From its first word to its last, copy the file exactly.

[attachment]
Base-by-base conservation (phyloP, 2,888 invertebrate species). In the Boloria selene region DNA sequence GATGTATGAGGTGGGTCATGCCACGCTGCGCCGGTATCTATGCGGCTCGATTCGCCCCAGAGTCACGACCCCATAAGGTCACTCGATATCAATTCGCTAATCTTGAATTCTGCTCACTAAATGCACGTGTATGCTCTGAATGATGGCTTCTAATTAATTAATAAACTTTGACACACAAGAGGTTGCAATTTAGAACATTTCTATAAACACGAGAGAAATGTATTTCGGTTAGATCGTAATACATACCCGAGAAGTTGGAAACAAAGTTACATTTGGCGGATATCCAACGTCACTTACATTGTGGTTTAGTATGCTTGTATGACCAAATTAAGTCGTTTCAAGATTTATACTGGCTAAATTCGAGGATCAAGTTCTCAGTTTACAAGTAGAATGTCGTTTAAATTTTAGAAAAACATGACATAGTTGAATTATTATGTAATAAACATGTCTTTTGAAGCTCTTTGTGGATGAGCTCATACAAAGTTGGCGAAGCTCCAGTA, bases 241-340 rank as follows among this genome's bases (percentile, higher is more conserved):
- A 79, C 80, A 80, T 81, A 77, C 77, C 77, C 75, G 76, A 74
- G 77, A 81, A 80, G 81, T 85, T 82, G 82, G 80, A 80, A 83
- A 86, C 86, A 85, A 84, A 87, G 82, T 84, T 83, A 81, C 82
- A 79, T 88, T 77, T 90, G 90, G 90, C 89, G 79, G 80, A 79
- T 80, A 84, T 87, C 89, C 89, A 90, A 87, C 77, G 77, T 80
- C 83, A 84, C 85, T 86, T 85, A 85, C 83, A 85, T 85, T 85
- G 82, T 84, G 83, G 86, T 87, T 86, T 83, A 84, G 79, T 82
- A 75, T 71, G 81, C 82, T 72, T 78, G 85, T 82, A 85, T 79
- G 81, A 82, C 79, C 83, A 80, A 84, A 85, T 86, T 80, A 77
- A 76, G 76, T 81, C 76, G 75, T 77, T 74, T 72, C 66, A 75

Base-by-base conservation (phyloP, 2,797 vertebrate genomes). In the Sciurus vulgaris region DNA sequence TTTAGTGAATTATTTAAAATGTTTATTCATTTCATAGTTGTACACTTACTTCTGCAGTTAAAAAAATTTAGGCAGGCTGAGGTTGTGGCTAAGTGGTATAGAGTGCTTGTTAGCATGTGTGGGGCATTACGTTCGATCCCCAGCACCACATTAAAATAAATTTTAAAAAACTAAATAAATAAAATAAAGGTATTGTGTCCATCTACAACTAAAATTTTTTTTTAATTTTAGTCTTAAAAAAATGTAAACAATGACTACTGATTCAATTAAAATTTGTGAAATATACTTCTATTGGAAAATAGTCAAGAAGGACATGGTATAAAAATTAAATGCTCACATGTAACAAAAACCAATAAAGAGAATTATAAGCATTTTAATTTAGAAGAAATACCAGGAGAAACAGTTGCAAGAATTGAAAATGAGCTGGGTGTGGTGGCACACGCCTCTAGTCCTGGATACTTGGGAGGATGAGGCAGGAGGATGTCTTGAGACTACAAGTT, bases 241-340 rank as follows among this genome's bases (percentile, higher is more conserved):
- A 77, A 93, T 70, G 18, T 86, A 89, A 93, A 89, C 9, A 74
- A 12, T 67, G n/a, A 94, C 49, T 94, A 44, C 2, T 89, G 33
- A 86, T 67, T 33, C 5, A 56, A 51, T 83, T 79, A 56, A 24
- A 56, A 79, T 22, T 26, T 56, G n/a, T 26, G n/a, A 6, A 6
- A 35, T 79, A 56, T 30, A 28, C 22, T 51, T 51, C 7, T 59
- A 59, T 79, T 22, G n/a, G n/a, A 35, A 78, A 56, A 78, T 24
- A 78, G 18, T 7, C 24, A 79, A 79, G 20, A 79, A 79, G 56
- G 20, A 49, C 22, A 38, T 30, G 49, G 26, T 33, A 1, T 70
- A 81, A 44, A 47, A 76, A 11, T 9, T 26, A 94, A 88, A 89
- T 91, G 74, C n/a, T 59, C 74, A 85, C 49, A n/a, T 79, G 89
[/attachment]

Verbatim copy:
Base-by-base conservation (phyloP, 2,888 invertebrate species). In the Boloria selene region DNA sequence GATGTATGAGGTGGGTCATGCCACGCTGCGCCGGTATCTATGCGGCTCGATTCGCCCCAGAGTCACGACCCCATAAGGTCACTCGATATCAATTCGCTAATCTTGAATTCTGCTCACTAAATGCACGTGTATGCTCTGAATGATGGCTTCTAATTAATTAATAAACTTTGACACACAAGAGGTTGCAATTTAGAACATTTCTATAAACACGAGAGAAATGTATTTCGGTTAGATCGTAATACATACCCGAGAAGTTGGAAACAAAGTTACATTTGGCGGATATCCAACGTCACTTACATTGTGGTTTAGTATGCTTGTATGACCAAATTAAGTCGTTTCAAGATTTATACTGGCTAAATTCGAGGATCAAGTTCTCAGTTTACAAGTAGAATGTCGTTTAAATTTTAGAAAAACATGACATAGTTGAATTATTATGTAATAAACATGTCTTTTGAAGCTCTTTGTGGATGAGCTCATACAAAGTTGGCGAAGCTCCAGTA, bases 241-340 rank as follows among this genome's bases (percentile, higher is more conserved):
- A 79, C 80, A 80, T 81, A 77, C 77, C 77, C 75, G 76, A 74
- G 77, A 81, A 80, G 81, T 85, T 82, G 82, G 80, A 80, A 83
- A 86, C 86, A 85, A 84, A 87, G 82, T 84, T 83, A 81, C 82
- A 79, T 88, T 77, T 90, G 90, G 90, C 89, G 79, G 80, A 79
- T 80, A 84, T 87, C 89, C 89, A 90, A 87, C 77, G 77, T 80
- C 83, A 84, C 85, T 86, T 85, A 85, C 83, A 85, T 85, T 85
- G 82, T 84, G 83, G 86, T 87, T 86, T 83, A 84, G 79, T 82
- A 75, T 71, G 81, C 82, T 72, T 78, G 85, T 82, A 85, T 79
- G 81, A 82, C 79, C 83, A 80, A 84, A 85, T 86, T 80, A 77
- A 76, G 76, T 81, C 76, G 75, T 77, T 74, T 72, C 66, A 75

Base-by-base conservation (phyloP, 2,797 vertebrate genomes). In the Sciurus vulgaris region DNA sequence TTTAGTGAATTATTTAAAATGTTTATTCATTTCATAGTTGTACACTTACTTCTGCAGTTAAAAAAATTTAGGCAGGCTGAGGTTGTGGCTAAGTGGTATAGAGTGCTTGTTAGCATGTGTGGGGCATTACGTTCGATCCCCAGCACCACATTAAAATAAATTTTAAAAAACTAAATAAATAAAATAAAGGTATTGTGTCCATCTACAACTAAAATTTTTTTTTAATTTTAGTCTTAAAAAAATGTAAACAATGACTACTGATTCAATTAAAATTTGTGAAATATACTTCTATTGGAAAATAGTCAAGAAGGACATGGTATAAAAATTAAATGCTCACATGTAACAAAAACCAATAAAGAGAATTATAAGCATTTTAATTTAGAAGAAATACCAGGAGAAACAGTTGCAAGAATTGAAAATGAGCTGGGTGTGGTGGCACACGCCTCTAGTCCTGGATACTTGGGAGGATGAGGCAGGAGGATGTCTTGAGACTACAAGTT, bases 241-340 rank as follows among this genome's bases (percentile, higher is more conserved):
- A 77, A 93, T 70, G 18, T 86, A 89, A 93, A 89, C 9, A 74
- A 12, T 67, G n/a, A 94, C 49, T 94, A 44, C 2, T 89, G 33
- A 86, T 67, T 33, C 5, A 56, A 51, T 83, T 79, A 56, A 24
- A 56, A 79, T 22, T 26, T 56, G n/a, T 26, G n/a, A 6, A 6
- A 35, T 79, A 56, T 30, A 28, C 22, T 51, T 51, C 7, T 59
- A 59, T 79, T 22, G n/a, G n/a, A 35, A 78, A 56, A 78, T 24
- A 78, G 18, T 7, C 24, A 79, A 79, G 20, A 79, A 79, G 56
- G 20, A 49, C 22, A 38, T 30, G 49, G 26, T 33, A 1, T 70
- A 81, A 44, A 47, A 76, A 11, T 9, T 26, A 94, A 88, A 89
- T 91, G 74, C n/a, T 59, C 74, A 85, C 49, A n/a, T 79, G 89